Grandma’s Ham & Corn Chowder for the Modern Mom

Grandma's Ham & Corn Chowder
My grandmother was a wonderful cook and, thankfully, we have many of her recipes. I make the dishes a lot but have modified them a bit to suit the needs of my family and me. My changes haven’t been for flavor because grandma could sure cook; they’ve been for cost and convenience of ingredients. Her recipes call for things like lard, bones, and rendered fat from the butcher (not the most appealing when you think about it).

This chowder is one of our winter favorites. It’s rich and flavorful and warms you up to the tips of your toes. It eats like a meal — with every spoonful, you experience a creamy base and chunks of vegetables. That is the best way to eat soups in the dead of winter.
Grandma's Ham & Corn Chowder
Over the years, I’ve taken to using deli sliced ham cut into small pieces and creamed corn from the can … sorry, not from the preserving shelf in the basement. (Sidenote: I wish I had time to make creamed corn from scratch and preserve it each summer!) I also use a mixture of cream and milk since I don’t have the amazing, luxurious cream my grandmother once had delivered to her porch. That is a substitution I wish I didn’t have to make!

For all of you winter soup lovers, here is a good one from my grandmother’s kitchen to mine, and now to yours:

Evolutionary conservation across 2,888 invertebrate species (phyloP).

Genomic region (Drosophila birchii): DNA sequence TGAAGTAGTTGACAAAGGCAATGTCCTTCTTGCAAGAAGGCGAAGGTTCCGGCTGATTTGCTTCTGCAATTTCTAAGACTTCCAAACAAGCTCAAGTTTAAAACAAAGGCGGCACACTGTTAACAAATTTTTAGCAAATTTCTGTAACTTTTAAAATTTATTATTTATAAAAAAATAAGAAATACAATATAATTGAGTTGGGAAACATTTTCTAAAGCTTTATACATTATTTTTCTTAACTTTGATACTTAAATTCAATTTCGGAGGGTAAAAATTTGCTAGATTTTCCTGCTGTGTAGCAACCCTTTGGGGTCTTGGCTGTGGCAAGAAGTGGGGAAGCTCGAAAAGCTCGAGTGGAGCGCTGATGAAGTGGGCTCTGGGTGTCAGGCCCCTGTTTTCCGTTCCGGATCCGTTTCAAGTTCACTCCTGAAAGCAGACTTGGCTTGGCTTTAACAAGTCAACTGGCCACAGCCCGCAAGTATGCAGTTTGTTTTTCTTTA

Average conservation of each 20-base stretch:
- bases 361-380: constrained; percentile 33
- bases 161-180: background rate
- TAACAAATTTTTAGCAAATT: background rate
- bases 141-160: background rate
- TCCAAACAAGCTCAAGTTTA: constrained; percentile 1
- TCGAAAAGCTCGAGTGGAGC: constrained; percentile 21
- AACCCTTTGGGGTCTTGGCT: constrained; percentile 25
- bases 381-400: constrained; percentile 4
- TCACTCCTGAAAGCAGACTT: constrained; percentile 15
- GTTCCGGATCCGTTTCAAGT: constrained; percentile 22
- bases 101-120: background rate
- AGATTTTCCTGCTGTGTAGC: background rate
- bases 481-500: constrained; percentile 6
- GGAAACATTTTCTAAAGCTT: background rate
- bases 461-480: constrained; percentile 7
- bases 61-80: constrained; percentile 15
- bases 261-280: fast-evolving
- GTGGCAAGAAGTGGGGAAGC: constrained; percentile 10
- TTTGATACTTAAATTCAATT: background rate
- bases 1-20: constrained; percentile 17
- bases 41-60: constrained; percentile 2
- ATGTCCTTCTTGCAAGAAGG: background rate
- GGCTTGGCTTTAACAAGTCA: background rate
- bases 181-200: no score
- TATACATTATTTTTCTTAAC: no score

Ham & Corn Chowder

3 Yukon gold potatoes, peeled and cut into 1/4-inch cubes
2 carrots, peeled and shredded
1 small shallot, finely chopped
1 teaspoon kosher salt
2 tablespoon unsalted butter
1 14-ounce creamed corn, with liquid
6 ounces sliced ham, cut into 1/2-inch squares
1 cup light cream
1 cup whole milk
1/2 teaspoon freshly ground pepper

1. In a large heavy saucepan, combine the potatoes, carrots, shallot, and salt. Add enough water to cover the vegetables and boil for about five minutes, or until the potatoes are tender enough to spear with a fork. Drain the water and reserve the vegetable stock for later, if desired.
2. Add the butter, creamed corn, ham, cream, milk, and pepper and bring the soup to a simmer for about five minutes. Serve hot.

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Article Posted 5 years Ago

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